Install Oracle JDK 8 on Linux

Oracle Java is the proprietary, reference implementation for Java. This is no longer currently available in a supported Ubuntu repository. This article shows you the way to manually install the latest Oracle Java Development Kit (Oracle JDK) in Ubuntu.

Note: This article uses JDK8_Update_$java_update_no to demonstrate the installation. In the provided commands, replace the version specific paths and file names to your downloaded version.

Oracle stopped further updates to Java 8 since January 2019. A new article on how to install Oracle JDK 11 is available here: Install Oracle JDK 11 on Linux

Step 1:
Download the latest JDK(jdk-8u$java_update_no-linux-x64.tar.gz) from this official site.

If you want to download to a remote server or if you simply prefer wget, use the command given in this Stackoverflow answer: Downloading JDK

Step 2:
Open the terminal (Ctrl + Alt + T) and enter the following command.
sudo mkdir /usr/lib/jvm
If the /usr/lib/jvm folder does not exist, this command will create the directory. If you already have this folder, you can ignore this step and move to next step.

Step 3:
Enter the following command to change the directory.
cd /usr/lib/jvm

Step 4:
Extract the jdk-8u$java_update_no-linux-x64.tar.gz file in that directory using this command.
sudo tar -xvzf ~/Downloads/jdk-8u$java_update_no-linux-x64.tar.gz
According to this command, the JDK filename is jdk-8u$java_update_no-linux-x64.tar.gz and which is located in the ~/Downloads folder. If your downloaded file is in any other location, change the command according to your path.

Step 5:
Enter the following command to open the environment variables file.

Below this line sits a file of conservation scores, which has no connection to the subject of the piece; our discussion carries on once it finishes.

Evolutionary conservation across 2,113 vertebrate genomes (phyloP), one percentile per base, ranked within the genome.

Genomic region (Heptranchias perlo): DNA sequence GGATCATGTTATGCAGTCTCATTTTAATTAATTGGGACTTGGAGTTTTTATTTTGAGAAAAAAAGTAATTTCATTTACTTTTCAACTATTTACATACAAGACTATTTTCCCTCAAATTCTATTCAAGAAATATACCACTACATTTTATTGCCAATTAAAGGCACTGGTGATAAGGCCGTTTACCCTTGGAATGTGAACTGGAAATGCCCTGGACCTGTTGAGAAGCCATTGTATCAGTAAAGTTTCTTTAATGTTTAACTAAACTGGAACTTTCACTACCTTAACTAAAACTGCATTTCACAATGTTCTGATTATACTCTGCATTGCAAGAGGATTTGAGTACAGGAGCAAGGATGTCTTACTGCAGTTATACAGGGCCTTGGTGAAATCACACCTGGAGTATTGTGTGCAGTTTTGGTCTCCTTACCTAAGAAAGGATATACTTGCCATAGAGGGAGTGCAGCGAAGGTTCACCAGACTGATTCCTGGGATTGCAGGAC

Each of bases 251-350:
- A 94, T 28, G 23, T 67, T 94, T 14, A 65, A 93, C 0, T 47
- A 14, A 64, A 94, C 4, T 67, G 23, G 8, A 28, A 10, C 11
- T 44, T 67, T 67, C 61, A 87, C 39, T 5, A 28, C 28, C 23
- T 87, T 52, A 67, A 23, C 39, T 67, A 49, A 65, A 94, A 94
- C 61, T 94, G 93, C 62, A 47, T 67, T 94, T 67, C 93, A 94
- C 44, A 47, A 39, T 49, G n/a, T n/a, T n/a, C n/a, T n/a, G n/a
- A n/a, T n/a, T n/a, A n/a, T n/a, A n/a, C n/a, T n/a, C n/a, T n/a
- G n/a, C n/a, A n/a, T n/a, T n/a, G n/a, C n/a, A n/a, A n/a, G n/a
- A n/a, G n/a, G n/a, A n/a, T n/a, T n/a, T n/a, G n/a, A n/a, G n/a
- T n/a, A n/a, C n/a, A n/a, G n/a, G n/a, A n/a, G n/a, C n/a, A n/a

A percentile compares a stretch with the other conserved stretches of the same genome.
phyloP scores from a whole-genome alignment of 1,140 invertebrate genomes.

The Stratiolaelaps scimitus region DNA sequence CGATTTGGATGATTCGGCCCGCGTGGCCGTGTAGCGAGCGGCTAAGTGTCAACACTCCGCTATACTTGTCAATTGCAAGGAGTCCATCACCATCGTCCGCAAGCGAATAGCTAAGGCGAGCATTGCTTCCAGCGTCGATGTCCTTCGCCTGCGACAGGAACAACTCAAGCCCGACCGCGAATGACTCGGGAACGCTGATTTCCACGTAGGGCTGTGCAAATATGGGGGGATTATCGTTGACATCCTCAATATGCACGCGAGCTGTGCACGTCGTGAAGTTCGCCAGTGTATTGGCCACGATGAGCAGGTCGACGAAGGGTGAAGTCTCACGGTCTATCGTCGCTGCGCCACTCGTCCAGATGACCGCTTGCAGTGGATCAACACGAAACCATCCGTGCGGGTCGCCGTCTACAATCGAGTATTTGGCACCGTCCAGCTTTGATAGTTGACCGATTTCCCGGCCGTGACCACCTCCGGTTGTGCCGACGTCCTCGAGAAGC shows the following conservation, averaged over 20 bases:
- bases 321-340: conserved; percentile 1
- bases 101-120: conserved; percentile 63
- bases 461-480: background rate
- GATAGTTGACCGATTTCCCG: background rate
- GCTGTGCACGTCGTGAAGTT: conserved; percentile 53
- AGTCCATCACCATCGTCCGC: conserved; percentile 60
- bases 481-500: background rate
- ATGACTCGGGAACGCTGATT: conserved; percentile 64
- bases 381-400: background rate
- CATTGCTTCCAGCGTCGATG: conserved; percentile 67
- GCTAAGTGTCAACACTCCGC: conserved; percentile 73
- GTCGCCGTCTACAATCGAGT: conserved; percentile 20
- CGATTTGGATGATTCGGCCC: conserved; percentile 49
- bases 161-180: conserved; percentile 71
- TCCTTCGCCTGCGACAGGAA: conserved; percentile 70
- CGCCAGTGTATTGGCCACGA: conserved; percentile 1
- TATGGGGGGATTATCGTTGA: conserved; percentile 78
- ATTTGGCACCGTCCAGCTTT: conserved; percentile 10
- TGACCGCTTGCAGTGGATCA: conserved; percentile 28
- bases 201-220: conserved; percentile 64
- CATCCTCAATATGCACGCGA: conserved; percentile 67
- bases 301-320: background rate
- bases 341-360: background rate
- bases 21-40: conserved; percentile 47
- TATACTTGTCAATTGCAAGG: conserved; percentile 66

sudo gedit /etc/environment

Step 6:
In the opened file, add the following bin folders to the existing PATH variable.
The PATH variables have to be separated by semicolon.
Notice that the installed JDK version is 1.8 update $java_update_no. Depending on your JDK version, the paths can be different.
Add the following environment variables at the end of the file.

The environment file before the modification:
The environment file after the modification:

Save the changes and close the gedit.

Step 7:
Enter the following commands to inform the Ubuntu about the Java's location. Depending on your JDK version, the paths can be different.
sudo update-alternatives --install "/usr/bin/java" "java" "/usr/lib/jvm/$java_version/bin/java" 0
sudo update-alternatives --install "/usr/bin/javac" "javac" "/usr/lib/jvm/$java_version/bin/javac" 0
sudo update-alternatives --set java /usr/lib/jvm/$java_version/bin/java
sudo update-alternatives --set javac /usr/lib/jvm/$java_version/bin/javac

Step 8:
To verify the setup enter the following commands and make sure that they print the location of java and javac as you have provided in the previous step.
update-alternatives --list java
update-alternatives --list javac

Step 9:
Restart the computer (or just log-out and login) and open the terminal again.

Step 10:
Enter the following command.
java -version

If you get the installed Java version as the output, you have successfully installed the Oracle JDK in your system.
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Write comments
September 16, 2016 at 3:53 PM delete

Not a bad idea to also update default-java sym link:

sudo ln -sfn /usr/lib/jvm/jdk1.8.0_102/ /usr/lib/jvm/default-java

زياد هاني
September 5, 2017 at 7:32 PM delete


Muhammad Naeem
May 9, 2019 at 2:57 PM delete

Great article. Thanks


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